Pharmacology of thienopyridines: Rationale for dual pathway inhibition

Borja Ibanez, Gemma Vilahur, Juan J. Badimon

Research output: Contribution to journalReview articlepeer-review

24 Scopus citations


Atherothrombotic disease is the result of atherosclerosis progression, and its clinical manifestations, mostly secondary to atherosclerotic plaque disruption and subsequent thrombus formation. At the site of vascular lesions, platelets adhere to the exposed matrix proteins, prompting platelet activation, resulting in the secretion of multiple platelet agonists, mostly modulated by intracellular calcium release. Among them, ADP, thromboxane A2, thrombin, and others play a critical role in maintaining a 'pro-platelet- activating' environment. Aspirin has been considered the gold standard of antithrombotic therapy. Its antiplatelet activity is achieved mainly by inhibiting arachidonic acid pathway (blocking thromboxane A2 release from platelets). ADP binds to platelet P2Y12 receptor, although this receptor is important in platelet aggregation induced by other agonists. Thienopyridines (ticlopidine and clopidogrel) exert their antiplatelet activity by binding to the P2Y12 receptor, irreversibly modifying it. Oral clopidogrel loading dose of 300-600mg clopidogrel produces significant inhibition of ADP-induced platelet aggregation 2 hours after administration, which becomes maximal after 6 hours. Both aspirin and clopidogrel are 'selective platelet-receptor' inhibitors, and therefore are weak and safe antiplatelet agents. The co-administration aspirin-clopidogrel results in enhancement of platelet inhibition, since the act via different platelet receptors. Current research is focused in reversible or more potent ADP antagonists.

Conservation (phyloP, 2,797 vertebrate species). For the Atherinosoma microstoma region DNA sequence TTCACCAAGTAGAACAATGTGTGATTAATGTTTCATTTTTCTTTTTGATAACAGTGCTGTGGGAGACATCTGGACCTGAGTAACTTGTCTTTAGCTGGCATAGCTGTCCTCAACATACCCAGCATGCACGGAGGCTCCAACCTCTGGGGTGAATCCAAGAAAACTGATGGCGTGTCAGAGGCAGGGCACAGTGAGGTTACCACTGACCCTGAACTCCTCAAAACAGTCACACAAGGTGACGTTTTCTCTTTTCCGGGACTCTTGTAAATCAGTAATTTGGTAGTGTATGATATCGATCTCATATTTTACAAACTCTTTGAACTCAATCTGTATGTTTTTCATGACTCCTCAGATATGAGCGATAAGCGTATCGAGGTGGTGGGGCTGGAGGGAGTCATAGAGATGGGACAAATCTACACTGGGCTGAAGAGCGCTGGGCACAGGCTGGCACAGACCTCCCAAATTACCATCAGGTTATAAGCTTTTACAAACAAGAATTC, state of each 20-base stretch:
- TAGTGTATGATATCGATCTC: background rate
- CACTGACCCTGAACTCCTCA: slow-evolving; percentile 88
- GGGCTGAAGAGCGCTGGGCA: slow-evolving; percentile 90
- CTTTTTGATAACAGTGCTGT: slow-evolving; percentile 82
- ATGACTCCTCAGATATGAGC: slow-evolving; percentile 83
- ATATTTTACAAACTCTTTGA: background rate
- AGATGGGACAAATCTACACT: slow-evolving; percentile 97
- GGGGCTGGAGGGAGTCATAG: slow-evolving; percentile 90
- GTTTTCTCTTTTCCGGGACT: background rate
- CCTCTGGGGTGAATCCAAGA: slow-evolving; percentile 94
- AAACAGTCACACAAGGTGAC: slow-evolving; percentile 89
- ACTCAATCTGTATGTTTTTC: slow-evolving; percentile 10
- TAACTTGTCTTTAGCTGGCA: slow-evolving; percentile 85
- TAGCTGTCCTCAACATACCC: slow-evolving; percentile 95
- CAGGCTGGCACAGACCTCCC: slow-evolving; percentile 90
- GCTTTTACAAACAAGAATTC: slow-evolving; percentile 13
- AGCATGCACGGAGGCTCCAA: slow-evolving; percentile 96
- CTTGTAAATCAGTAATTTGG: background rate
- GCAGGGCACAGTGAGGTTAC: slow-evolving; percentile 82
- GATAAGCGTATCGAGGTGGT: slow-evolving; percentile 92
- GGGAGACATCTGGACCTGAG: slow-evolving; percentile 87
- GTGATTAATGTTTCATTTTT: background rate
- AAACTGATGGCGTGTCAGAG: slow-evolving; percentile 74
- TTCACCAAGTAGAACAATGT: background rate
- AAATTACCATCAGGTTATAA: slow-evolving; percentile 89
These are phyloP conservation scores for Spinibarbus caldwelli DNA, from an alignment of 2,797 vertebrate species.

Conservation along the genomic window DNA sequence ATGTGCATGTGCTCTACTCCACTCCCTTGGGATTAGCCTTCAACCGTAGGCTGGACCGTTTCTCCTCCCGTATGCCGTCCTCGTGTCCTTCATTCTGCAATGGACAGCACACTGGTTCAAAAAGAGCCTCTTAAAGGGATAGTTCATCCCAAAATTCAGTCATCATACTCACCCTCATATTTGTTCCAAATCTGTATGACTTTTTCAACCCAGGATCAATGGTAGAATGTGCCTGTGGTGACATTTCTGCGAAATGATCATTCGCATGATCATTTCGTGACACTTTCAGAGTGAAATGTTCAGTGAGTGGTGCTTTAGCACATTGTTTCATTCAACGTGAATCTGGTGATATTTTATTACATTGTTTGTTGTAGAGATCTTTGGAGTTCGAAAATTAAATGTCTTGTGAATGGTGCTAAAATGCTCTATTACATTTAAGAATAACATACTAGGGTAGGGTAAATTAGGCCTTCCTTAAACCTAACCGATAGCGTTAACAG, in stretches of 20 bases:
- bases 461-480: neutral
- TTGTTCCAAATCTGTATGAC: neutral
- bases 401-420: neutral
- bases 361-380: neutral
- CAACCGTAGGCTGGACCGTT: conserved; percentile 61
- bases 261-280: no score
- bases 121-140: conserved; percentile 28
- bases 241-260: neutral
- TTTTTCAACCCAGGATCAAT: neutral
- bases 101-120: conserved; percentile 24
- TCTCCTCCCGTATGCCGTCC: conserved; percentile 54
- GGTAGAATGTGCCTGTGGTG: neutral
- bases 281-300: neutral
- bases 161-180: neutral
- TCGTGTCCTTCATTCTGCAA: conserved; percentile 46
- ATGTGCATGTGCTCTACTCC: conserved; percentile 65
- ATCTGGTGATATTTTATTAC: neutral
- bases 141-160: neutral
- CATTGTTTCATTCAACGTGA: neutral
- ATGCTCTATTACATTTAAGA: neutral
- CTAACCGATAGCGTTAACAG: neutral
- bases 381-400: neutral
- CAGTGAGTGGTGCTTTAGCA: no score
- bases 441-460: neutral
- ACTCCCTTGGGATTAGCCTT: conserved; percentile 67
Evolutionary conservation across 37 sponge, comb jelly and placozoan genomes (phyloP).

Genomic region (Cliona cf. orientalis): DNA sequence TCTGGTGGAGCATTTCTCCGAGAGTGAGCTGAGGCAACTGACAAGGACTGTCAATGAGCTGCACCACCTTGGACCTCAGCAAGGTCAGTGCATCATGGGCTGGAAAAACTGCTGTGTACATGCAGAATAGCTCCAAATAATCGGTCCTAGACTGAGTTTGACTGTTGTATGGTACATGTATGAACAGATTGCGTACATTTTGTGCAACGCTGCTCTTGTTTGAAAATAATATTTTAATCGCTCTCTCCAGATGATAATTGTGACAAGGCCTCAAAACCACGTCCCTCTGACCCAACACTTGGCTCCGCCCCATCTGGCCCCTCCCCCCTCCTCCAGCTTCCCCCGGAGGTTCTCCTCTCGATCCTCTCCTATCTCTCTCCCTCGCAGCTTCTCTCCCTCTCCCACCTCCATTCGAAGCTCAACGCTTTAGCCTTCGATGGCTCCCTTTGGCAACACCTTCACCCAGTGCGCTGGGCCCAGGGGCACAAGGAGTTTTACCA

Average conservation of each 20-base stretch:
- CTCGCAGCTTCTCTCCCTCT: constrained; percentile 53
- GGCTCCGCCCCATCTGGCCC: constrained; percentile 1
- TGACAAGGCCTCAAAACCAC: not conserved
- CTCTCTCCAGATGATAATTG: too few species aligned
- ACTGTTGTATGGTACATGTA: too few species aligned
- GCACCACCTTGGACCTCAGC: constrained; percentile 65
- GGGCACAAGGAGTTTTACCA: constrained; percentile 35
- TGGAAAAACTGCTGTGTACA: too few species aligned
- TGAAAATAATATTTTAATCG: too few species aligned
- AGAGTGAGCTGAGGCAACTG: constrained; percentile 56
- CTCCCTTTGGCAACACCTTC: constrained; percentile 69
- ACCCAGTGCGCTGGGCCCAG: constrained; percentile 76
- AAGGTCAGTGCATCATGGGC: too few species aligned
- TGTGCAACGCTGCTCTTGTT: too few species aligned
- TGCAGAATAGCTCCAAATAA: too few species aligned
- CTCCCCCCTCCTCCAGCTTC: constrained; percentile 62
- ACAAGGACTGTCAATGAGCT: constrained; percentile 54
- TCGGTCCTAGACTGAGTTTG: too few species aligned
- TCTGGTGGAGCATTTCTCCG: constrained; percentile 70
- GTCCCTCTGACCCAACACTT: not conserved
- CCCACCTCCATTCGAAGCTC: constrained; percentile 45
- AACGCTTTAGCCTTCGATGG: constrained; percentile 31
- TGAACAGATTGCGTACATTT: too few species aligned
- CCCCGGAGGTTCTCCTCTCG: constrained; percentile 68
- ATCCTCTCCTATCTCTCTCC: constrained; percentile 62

Original languageEnglish
Pages (from-to)G3-G9
JournalEuropean Heart Journal, Supplement
Issue numberG
StatePublished - Oct 2006


  • ADP
  • Acute coronary syndrome
  • Antiplatelet therapy
  • Aspirin
  • Clopidogrel
  • Thienopyridines
  • Thrombosis


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